Trump has lost the battle but is winning the war

As I write this, the outcome of the 2020 US presidential election is not yet fully known. What is clear, however, is that the prospect of a Joe Biden presidency is now almost a certainty.

With a few states still left to declare, it would take a political shock of divine proportions to see Donald Trump get the keys to the White House for another four years.

Whilst Trump has lost this battle, he is winning the war. Theoretically, this election should have been a slam-dunk for the Democrats. Joe Biden – although intensely unremarkable – faced a President who, in normal times, would have been politically obliterated at the polls.

There was a feeling, after Trump’s shock victory in 2016, that he would mellow and govern in a presidential fashion. The reality was very different: his gladiatorial, combative, and somewhat aggressive style of politics has infected the West Wing for the past four years.

His administration was, frankly, chaotic. We witnessed mass resignations; a Russia investigation which failed to completely exonerate the President on collusion allegations; an impeachment; a wrecking ball being taken to the rules-based international order; and an unprecedented economic slump triggered by a questionable response to the Covid-19 pandemic.

In policy terms, the Democrats had a lot of meat to work with. They had also utilised their grand weapon of attack: a spectacular character assassination of the President.

Their main plank at this election was simple: vote for us to oust this deeply immoral man. Vote for us and play your part in ousting this narcissistic, fascist, racist, homophobic, transphobic, nativist demagogue from office.

This strategy, coupled with strong polling numbers, placed Biden in a strong position to win.

Technically, Biden has won. Technically, the election is over. However, this is no victory.

The strength of rhetoric materialising from the Biden campaign, the media, the corporate world and within intellectual circles against Trump was tantalising. Surely such rhetoric would have ensured a Biden landslide? It hasn’t.

Although Biden will cross the line and gain the required number of Electoral College votes, he will stagger over the line battered and weakened. This will not be a seismic victory. This result is not a rejection of Trumpism.

It is my sincere belief that Joe Biden’s presidency will be one of the most unremarkable and insignificant administrations in American history. Biden – the centrist maverick that he is – does not have any grand plans to change America for the better. His domestic and foreign policy plans are, in a nutshell, dull and unambitious.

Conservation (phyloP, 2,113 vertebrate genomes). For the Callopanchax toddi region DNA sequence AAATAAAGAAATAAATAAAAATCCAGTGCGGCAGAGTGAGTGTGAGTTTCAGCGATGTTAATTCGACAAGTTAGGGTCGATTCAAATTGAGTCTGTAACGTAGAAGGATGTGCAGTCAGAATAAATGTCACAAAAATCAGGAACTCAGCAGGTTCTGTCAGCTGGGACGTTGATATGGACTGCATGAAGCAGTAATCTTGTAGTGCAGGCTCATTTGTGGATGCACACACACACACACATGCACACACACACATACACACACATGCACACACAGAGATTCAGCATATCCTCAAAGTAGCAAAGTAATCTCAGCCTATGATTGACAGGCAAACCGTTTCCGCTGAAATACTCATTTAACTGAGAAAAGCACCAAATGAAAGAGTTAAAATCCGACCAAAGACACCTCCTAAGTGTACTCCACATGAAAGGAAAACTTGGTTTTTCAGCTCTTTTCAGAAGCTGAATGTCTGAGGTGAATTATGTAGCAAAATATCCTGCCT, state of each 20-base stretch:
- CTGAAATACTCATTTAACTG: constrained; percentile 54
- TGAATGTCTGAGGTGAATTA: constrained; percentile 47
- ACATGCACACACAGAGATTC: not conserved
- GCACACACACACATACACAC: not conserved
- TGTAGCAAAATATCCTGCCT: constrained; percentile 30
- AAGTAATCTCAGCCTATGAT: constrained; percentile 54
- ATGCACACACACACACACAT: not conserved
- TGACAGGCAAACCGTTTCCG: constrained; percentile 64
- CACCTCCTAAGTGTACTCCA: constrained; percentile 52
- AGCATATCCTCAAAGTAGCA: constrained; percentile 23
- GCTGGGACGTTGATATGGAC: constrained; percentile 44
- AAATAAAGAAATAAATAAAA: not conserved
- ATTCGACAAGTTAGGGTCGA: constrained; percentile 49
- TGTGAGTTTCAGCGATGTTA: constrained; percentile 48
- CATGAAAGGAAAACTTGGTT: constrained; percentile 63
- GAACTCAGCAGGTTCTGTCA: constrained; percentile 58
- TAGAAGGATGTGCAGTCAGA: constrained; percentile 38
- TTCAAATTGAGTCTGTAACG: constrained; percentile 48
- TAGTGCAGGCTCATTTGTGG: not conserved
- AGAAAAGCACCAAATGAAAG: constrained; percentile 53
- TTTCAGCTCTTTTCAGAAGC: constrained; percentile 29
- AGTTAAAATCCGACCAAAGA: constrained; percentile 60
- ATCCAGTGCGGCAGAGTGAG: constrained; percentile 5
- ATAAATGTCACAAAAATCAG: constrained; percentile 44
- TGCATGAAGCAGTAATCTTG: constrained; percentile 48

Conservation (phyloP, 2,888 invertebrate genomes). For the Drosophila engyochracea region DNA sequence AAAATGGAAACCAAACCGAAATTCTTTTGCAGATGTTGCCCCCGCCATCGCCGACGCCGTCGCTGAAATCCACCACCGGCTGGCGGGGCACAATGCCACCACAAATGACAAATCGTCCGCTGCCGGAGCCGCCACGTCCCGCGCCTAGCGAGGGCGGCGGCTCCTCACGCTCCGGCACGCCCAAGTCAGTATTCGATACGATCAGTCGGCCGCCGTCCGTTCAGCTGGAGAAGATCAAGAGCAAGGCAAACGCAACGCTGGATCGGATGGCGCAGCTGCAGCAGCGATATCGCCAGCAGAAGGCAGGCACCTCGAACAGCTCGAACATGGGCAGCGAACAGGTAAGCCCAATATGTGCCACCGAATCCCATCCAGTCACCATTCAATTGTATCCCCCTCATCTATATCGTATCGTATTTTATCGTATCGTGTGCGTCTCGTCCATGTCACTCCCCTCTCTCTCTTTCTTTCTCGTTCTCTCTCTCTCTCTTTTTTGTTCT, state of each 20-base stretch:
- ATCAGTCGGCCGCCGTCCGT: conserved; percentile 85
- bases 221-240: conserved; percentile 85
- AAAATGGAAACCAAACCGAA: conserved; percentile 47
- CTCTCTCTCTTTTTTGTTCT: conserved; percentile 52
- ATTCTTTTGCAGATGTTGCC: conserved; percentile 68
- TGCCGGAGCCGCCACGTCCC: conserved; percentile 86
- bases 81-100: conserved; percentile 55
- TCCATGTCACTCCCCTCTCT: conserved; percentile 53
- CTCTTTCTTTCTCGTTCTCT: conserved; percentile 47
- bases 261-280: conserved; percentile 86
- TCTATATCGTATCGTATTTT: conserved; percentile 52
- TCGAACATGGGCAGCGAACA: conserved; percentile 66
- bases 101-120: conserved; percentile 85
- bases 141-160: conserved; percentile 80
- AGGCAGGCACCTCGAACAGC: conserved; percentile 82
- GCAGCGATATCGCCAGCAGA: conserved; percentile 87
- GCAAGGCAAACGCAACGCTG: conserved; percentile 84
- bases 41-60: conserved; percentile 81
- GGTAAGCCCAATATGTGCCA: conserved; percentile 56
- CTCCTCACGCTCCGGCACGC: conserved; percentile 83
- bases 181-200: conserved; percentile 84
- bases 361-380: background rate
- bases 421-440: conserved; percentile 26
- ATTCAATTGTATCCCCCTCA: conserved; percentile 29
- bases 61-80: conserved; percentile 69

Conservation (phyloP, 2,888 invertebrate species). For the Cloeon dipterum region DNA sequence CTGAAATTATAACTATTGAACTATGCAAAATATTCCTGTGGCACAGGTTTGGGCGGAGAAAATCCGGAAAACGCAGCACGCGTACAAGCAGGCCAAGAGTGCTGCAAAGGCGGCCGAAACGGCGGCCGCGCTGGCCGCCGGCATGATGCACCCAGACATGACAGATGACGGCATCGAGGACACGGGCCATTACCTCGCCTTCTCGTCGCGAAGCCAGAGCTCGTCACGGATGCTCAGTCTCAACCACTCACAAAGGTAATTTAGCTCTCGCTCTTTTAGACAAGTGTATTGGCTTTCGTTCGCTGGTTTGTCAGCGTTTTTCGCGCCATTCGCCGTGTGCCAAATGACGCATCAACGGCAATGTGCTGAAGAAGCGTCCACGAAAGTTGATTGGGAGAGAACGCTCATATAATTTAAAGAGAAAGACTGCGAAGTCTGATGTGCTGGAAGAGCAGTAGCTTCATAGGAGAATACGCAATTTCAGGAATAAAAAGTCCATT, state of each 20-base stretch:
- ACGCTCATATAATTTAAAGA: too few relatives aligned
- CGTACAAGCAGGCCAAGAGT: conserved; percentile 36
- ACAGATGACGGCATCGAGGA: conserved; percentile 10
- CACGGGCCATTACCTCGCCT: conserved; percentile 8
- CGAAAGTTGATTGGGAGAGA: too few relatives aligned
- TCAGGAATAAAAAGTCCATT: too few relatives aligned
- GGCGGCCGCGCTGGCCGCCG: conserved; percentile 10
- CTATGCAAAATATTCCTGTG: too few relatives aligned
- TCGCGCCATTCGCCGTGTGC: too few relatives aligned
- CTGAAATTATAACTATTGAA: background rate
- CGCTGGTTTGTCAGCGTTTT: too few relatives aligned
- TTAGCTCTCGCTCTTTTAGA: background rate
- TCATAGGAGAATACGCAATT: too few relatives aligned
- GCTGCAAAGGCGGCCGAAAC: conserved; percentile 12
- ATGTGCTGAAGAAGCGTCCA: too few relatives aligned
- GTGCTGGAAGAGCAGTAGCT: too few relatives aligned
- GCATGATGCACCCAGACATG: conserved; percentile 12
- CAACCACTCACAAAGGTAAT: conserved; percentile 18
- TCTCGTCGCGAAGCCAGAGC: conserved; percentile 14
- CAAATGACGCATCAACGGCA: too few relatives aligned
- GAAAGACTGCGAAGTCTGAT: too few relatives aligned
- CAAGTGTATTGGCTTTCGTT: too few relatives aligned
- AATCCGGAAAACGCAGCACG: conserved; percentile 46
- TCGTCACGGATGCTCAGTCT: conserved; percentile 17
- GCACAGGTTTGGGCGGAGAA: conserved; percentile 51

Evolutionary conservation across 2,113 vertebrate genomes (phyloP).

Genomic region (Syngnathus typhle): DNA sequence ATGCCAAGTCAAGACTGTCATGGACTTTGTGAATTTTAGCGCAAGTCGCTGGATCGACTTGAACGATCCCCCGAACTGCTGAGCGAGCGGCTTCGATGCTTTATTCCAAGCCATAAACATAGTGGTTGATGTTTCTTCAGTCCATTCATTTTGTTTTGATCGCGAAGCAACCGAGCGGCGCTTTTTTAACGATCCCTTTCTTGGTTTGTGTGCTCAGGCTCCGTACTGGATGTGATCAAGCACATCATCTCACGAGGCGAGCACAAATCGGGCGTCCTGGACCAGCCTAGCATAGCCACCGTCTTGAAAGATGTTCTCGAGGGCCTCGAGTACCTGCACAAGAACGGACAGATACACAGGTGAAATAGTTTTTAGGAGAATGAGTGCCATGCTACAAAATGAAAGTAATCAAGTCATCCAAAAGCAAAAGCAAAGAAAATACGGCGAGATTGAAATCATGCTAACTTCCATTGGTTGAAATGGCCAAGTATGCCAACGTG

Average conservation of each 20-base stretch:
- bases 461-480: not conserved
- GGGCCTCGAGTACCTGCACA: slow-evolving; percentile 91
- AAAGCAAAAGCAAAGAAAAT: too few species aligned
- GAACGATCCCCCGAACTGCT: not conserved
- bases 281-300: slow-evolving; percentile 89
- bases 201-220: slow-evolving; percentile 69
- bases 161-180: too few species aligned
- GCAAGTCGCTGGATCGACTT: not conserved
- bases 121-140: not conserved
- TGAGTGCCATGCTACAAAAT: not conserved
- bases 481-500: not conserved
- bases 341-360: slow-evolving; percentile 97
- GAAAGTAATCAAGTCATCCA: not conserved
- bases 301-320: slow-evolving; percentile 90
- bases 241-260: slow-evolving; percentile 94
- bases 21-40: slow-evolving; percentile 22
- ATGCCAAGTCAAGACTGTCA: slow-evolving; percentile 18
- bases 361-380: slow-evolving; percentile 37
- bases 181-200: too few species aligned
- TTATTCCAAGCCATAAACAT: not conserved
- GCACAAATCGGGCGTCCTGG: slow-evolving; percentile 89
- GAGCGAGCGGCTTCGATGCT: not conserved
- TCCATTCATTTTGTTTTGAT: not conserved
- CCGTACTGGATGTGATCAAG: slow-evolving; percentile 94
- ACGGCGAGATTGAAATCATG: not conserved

His presidency will be dominated by cleaning up the debris caused by the Covid-19 pandemic. Rather than attempting to focus on ‘normal’ political ambitions, his main focus will be on damage limitation.

He has the added difficulty of facing what is likely to be a Republican-controlled Senate, which, as he is well aware, will make his life as difficult as possible.

The appointment of Amy Coney Barrett to the Supreme Court further adds insult to injury in ensuring that the Supreme Court is solidly conservative, with their main impetus being to curtail some of Joe’s more liberal proposals.

If all that wasn’t bad enough, one must also consider his age. His advanced years and questionable cognitive abilities were prime tenets of the election. At 78, he will comfortably be the oldest person ever to take office as President. The prospect of a second term therefore seems highly unlikely.

Without being ageist, I suspect it would be highly undesirable to most Americans for Biden to embark on a second term in the White House at the ripe age of 82. His presidency will be overshadowed with all eyes on his charismatic, female and considerably younger Vice-President, Kamala Harris, who is already being viewed as his successor in 2024.

Harris, to many Republicans and independents, has a reputation akin to that of Hillary Clinton: deeply undesirable. To many, she is viewed as The Enemy –a liberal-minded Californian with some strongly held liberal convictions and a general aura of ‘careerist’.

This puts Trump in a prime position. The usual consensus is that, when Presidents leave office, they leave the political arena for good. They disappear into their mansions and spend the winter of their years building libraries and playing golf. The ‘usual consensus’, in case anyone hadn’t noticed, doesn’t apply to Trump.

He is well within his rights to seek a second term in 2024. Given the almost divine status that he holds amongst his base, he is already in a prime position to appeal to grassroots Republicans. The sparse talent present in the Republican Party, in conjunction with Trump’s strong electoral appeal (he has garnered over 70 million votes as of 7 November 2020) would stand Trump in good stead if he sought a second term in 2024 – which I strongly suspect will be the case. Steve Bannon seems to think so too. A loyal Mike Pence will likely put his own Oval Office ambitions on hold to support Trump next time around.

Given the sclerotic admiration that Biden has, even from his own voters and supporters, many might be willing to take the plunge and vote for Trump. If, as I prophesise, Biden’s presidency will be unremarkable, Trump’s hopes of re-election become even stronger.

It is very likely that it will be Biden’s hand on the Bible on 20 January 2021, taking the oath of office and becoming Commander-in-Chief.

I have a strong feeling, however, that Donald Trump’s famously small hands may well be on that Bible on 20 January 2025, taking the oath of office once again.

Time will tell. Trump may have lost this battle, but he could well win the war.

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